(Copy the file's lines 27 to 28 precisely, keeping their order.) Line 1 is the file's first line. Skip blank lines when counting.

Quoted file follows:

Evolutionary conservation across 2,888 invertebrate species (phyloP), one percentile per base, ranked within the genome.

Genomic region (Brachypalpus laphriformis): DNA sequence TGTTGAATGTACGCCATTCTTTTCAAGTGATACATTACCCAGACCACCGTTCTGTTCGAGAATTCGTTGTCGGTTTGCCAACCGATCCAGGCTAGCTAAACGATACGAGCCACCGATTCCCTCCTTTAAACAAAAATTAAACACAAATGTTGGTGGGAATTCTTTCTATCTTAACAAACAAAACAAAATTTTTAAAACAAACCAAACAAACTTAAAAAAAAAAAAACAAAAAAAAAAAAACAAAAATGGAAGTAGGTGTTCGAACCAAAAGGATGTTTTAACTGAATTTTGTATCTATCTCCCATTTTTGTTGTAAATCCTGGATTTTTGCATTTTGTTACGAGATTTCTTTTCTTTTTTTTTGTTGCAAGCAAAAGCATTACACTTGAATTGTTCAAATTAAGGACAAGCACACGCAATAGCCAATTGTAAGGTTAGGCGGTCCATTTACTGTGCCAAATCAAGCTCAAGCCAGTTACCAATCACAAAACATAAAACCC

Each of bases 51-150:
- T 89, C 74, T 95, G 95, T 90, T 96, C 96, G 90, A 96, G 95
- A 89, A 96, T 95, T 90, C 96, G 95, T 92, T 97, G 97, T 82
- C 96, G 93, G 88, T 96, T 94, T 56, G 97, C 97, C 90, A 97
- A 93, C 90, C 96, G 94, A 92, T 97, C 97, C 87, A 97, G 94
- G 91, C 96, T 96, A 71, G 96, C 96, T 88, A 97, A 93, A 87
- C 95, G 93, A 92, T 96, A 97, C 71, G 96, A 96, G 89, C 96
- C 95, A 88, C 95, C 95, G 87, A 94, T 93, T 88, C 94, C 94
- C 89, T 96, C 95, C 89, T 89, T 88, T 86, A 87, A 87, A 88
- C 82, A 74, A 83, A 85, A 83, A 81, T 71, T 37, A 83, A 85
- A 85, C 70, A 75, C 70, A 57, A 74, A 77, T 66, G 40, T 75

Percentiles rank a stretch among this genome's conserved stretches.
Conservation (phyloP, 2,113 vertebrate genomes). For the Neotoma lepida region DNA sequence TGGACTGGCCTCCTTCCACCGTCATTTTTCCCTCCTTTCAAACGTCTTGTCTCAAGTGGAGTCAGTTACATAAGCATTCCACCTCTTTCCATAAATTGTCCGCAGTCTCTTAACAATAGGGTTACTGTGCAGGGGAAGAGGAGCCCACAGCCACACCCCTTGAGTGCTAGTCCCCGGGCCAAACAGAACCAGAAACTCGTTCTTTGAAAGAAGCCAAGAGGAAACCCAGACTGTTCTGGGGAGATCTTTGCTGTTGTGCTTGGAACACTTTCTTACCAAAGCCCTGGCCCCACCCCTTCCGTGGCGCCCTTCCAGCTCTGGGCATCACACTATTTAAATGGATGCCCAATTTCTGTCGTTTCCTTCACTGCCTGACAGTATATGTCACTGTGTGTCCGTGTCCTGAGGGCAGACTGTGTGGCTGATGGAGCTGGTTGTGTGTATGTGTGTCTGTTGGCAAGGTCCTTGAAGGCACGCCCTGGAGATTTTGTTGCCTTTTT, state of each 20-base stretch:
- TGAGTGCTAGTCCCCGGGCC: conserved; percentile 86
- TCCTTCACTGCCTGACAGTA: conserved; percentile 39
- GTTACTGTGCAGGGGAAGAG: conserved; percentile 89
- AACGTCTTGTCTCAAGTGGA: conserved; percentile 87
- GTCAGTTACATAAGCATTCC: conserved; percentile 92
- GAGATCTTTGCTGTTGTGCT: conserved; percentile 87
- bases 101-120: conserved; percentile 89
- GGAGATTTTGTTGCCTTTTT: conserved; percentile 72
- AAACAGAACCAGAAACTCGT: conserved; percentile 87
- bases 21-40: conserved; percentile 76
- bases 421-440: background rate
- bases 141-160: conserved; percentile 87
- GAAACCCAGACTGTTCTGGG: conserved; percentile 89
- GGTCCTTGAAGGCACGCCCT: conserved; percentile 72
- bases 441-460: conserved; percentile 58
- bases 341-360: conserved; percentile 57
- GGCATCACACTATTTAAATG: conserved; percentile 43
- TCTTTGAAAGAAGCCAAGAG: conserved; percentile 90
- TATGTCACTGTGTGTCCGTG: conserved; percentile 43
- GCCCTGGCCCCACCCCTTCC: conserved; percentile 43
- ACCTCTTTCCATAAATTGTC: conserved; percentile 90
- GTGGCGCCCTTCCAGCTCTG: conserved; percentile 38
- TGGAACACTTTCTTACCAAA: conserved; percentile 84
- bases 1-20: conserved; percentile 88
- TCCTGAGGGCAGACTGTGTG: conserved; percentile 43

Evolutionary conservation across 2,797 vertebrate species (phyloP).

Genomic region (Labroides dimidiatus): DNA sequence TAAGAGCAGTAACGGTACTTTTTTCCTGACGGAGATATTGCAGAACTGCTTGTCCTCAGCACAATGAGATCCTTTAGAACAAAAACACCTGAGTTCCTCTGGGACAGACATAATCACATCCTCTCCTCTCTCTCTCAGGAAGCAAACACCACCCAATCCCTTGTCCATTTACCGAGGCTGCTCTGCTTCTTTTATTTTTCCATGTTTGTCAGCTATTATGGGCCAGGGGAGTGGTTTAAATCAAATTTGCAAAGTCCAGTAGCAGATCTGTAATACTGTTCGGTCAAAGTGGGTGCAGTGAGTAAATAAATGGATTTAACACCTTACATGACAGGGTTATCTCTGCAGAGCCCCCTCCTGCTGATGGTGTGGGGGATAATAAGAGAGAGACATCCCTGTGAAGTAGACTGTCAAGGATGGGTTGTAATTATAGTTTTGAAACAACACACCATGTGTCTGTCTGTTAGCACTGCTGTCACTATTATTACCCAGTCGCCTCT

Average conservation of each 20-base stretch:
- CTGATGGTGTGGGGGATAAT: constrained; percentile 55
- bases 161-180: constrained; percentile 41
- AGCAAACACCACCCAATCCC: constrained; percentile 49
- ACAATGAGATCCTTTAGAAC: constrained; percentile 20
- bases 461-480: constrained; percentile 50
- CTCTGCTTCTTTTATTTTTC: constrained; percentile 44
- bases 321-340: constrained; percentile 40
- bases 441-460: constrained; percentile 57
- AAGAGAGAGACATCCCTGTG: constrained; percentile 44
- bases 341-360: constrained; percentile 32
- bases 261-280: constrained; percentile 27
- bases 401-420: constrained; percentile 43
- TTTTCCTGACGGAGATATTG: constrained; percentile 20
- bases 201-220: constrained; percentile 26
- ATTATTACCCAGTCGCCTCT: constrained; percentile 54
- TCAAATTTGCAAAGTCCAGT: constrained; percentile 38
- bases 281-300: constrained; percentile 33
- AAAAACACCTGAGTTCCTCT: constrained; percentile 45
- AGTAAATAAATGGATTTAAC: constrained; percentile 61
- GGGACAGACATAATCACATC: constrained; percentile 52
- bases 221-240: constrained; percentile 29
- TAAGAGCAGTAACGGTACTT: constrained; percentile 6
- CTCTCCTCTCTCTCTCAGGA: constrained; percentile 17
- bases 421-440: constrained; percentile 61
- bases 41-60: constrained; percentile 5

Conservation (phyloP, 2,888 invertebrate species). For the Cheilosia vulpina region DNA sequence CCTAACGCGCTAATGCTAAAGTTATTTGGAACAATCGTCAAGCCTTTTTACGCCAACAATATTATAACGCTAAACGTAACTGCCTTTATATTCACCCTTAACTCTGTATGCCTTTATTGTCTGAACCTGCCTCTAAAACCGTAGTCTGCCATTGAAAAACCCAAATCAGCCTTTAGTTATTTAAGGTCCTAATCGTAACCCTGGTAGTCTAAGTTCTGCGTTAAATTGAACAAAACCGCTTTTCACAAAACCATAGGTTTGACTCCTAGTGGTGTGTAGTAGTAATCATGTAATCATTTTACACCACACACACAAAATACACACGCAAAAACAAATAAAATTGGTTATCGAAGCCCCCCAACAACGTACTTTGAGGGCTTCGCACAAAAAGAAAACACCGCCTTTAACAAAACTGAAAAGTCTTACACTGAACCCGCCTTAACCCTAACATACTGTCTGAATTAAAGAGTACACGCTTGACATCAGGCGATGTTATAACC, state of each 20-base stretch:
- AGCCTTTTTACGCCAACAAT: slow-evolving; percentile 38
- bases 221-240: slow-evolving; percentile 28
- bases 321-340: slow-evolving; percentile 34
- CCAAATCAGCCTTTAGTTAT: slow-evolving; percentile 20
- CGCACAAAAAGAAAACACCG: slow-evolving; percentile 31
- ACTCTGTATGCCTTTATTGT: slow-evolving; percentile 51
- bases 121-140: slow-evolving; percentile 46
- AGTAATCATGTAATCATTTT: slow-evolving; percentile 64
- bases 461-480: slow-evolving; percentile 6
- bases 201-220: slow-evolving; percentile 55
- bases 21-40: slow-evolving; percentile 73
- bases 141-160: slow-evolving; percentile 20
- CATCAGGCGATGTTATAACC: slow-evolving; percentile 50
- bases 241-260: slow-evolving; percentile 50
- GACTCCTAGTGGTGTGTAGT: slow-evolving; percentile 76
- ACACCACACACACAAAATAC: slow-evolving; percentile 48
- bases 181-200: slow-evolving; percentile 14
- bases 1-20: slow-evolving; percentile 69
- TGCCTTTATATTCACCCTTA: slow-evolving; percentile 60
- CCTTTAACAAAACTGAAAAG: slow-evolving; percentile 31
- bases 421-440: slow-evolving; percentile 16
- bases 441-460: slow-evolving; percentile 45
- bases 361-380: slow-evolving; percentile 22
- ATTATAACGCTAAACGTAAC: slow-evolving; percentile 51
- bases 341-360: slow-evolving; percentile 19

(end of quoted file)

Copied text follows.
- bases 141-160: conserved; percentile 87
- GAAACCCAGACTGTTCTGGG: conserved; percentile 89